Assessment of Alterations in Immune Function During Pregnancy and Post Parturition

This study is currently recruiting participants.
Verified May 2013 by National Institutes of Health Clinical Center (CC)
Sponsor:
Information provided by:
National Institutes of Health Clinical Center (CC)
ClinicalTrials.gov Identifier:
NCT01200979
First received: September 11, 2010
Last updated: March 14, 2014
Last verified: May 2013

September 11, 2010
March 14, 2014
September 2010
Not Provided
Not Provided
Not Provided
Complete list of historical versions of study NCT01200979 on ClinicalTrials.gov Archive Site
Not Provided
Not Provided
Not Provided
Not Provided
 
Assessment of Alterations in Immune Function During Pregnancy and Post Parturition
Assessment of Alterations in Immune Function During Pregnancy and Post Parturition

Traditionally, it has been suggested that pregnancy causes an immunosuppressive state that would facilitate fetal tolerance and result in an increased susceptibility to infection. Although the suppression has been characterized as a global T-cell defect, the observation that the increase in susceptibility is restricted only to specific intracellular bacteria and viruses is consistent with a down regulation of only certain components of the innate immune system. Progress in the treatment and management of infections during pregnancy will require further understanding of the changes to the immune system that occur during pregnancy. It is hypothesized that there is a fundamental down-regulation in the innate immune system that occurs during pregnancy and remains until delivery and that changes in serum cytokines influence na(SqrRoot) ve CD4 differentiation to different subpopulations. To that end, this study will evaluate blood samples drawn from pregnant women during early, mid, and late pregnancy and post-partum for changes in the innate immune system and compare them to those of healthy, non-pregnant women. Changes in the cytokine profile and in the lymphocyte and natural killer (NK) cell populations will be identified. A comparison of any observed changes will be made with those previously reported for in vitro and in vivo studies....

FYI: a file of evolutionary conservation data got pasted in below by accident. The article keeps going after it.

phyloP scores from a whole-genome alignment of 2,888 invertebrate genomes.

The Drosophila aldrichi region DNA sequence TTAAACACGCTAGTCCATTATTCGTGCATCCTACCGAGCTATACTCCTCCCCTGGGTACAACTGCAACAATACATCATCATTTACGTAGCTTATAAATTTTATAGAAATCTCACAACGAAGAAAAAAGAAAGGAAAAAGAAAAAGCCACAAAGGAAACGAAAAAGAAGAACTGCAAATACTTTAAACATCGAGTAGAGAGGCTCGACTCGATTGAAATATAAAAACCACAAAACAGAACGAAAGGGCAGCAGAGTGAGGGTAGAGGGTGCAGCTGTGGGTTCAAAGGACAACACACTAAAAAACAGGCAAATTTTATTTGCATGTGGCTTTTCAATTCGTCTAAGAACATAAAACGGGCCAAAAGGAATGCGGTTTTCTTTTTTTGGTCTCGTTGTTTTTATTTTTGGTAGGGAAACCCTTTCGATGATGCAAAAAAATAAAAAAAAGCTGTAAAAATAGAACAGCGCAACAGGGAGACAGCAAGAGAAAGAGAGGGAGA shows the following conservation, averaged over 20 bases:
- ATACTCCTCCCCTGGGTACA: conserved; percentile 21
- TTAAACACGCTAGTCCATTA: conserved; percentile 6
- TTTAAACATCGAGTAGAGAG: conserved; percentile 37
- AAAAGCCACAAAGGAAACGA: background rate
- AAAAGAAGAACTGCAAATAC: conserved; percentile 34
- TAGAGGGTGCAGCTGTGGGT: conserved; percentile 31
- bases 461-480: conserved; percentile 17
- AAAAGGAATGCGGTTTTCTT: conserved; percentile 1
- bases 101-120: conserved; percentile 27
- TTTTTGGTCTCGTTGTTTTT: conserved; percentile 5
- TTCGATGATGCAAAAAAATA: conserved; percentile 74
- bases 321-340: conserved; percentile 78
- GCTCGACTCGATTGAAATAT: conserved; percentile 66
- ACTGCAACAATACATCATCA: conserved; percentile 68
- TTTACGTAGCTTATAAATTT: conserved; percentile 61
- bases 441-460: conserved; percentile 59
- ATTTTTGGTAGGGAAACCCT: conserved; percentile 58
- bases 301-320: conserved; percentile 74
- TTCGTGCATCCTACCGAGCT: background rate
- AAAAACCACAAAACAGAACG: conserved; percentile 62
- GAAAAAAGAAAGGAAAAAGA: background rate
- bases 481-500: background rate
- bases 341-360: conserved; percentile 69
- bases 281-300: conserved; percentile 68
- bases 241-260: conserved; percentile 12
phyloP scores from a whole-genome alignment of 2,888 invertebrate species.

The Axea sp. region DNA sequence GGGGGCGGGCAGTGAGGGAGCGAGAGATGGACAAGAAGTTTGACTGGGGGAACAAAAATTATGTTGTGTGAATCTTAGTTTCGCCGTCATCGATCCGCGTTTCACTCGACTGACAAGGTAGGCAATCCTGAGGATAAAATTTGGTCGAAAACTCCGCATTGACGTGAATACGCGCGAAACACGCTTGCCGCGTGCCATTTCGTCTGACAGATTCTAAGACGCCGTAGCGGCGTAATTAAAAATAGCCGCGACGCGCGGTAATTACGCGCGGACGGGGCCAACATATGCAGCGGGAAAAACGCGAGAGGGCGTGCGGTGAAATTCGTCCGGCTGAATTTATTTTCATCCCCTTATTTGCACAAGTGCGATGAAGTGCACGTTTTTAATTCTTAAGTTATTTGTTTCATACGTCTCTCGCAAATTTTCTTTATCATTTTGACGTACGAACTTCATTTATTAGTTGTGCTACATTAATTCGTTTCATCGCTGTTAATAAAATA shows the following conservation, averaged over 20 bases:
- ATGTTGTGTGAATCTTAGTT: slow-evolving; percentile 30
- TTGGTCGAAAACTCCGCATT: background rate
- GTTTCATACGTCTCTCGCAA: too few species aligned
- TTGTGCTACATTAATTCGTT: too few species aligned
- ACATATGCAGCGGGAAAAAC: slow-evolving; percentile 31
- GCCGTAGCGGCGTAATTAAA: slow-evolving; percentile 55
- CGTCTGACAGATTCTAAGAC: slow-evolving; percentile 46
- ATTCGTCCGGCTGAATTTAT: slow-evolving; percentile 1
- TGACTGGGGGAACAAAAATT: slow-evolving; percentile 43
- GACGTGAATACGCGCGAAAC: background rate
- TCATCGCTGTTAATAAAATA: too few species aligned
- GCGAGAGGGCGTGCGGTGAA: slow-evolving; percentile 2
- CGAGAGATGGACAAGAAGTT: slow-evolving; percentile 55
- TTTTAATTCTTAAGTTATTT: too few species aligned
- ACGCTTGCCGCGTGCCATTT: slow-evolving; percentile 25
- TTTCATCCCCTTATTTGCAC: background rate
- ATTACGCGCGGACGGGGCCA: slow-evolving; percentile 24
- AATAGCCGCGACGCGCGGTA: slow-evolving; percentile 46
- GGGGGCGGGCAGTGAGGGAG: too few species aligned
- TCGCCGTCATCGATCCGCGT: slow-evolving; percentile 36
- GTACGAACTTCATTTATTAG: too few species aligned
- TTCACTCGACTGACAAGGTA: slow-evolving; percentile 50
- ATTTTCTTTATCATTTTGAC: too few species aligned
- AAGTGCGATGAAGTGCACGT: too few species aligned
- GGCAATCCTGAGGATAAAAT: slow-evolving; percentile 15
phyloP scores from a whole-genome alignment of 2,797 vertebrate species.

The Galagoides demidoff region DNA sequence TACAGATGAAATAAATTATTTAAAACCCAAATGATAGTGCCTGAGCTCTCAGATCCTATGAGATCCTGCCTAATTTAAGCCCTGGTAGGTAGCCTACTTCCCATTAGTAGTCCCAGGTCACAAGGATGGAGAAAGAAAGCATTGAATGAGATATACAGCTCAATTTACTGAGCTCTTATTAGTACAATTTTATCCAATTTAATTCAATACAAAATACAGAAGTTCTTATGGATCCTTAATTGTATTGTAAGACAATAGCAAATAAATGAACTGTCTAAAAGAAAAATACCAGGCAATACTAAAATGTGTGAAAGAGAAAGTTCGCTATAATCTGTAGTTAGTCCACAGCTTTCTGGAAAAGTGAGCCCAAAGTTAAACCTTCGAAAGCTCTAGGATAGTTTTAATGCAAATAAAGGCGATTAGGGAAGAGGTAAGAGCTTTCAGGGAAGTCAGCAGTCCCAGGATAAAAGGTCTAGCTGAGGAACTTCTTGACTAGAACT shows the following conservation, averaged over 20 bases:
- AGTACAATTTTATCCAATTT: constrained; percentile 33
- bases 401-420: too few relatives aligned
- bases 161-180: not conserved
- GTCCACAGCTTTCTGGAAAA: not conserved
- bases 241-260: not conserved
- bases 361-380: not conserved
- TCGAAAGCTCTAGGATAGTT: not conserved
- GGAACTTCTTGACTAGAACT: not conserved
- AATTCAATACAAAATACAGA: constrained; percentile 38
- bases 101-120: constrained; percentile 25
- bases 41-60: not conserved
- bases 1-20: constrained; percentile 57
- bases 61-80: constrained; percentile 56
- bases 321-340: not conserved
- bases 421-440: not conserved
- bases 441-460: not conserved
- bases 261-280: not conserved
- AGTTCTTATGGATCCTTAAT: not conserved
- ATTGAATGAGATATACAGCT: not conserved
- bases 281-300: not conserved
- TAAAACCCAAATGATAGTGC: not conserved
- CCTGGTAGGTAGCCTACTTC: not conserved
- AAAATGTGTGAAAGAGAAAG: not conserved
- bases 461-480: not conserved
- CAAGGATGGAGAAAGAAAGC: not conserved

Traditionally, it has been suggested that pregnancy causes an immunosuppressive state that would facilitate fetal tolerance and result in an increased susceptibility to infection. Although the suppression has been characterized as a global T-cell defect, the observation that the increase in susceptibility is restricted only to specific intracellular bacteria and viruses is consistent with a down regulation of only certain components of the innate immune system. Progress in the treatment and management of infections during pregnancy will require further understanding of the changes to the immune system that occur during pregnancy. It is hypothesized that there is a fundamental down-regulation in the innate immune system that occurs during pregnancy and remains until delivery and that changes in serum cytokines influence na(SqrRoot) ve CD4 differentiation to different subpopulations. To that end, this study will evaluate blood samples drawn from pregnant women during early, mid, and late pregnancy and post-partum for changes in the innate immune system and compare them to data on a similar cohort of women of childbearing age from an existing database of healthy, non-pregnant women. Changes in the cytokine profile, gene expression by microarray, and in the lymphocyte and natural killer (NK) cell populations will be identified. We may perform neutrophil analysis. We will evaluate toll-like receptors functionality, and any changes in PBMC throughout pregnancy.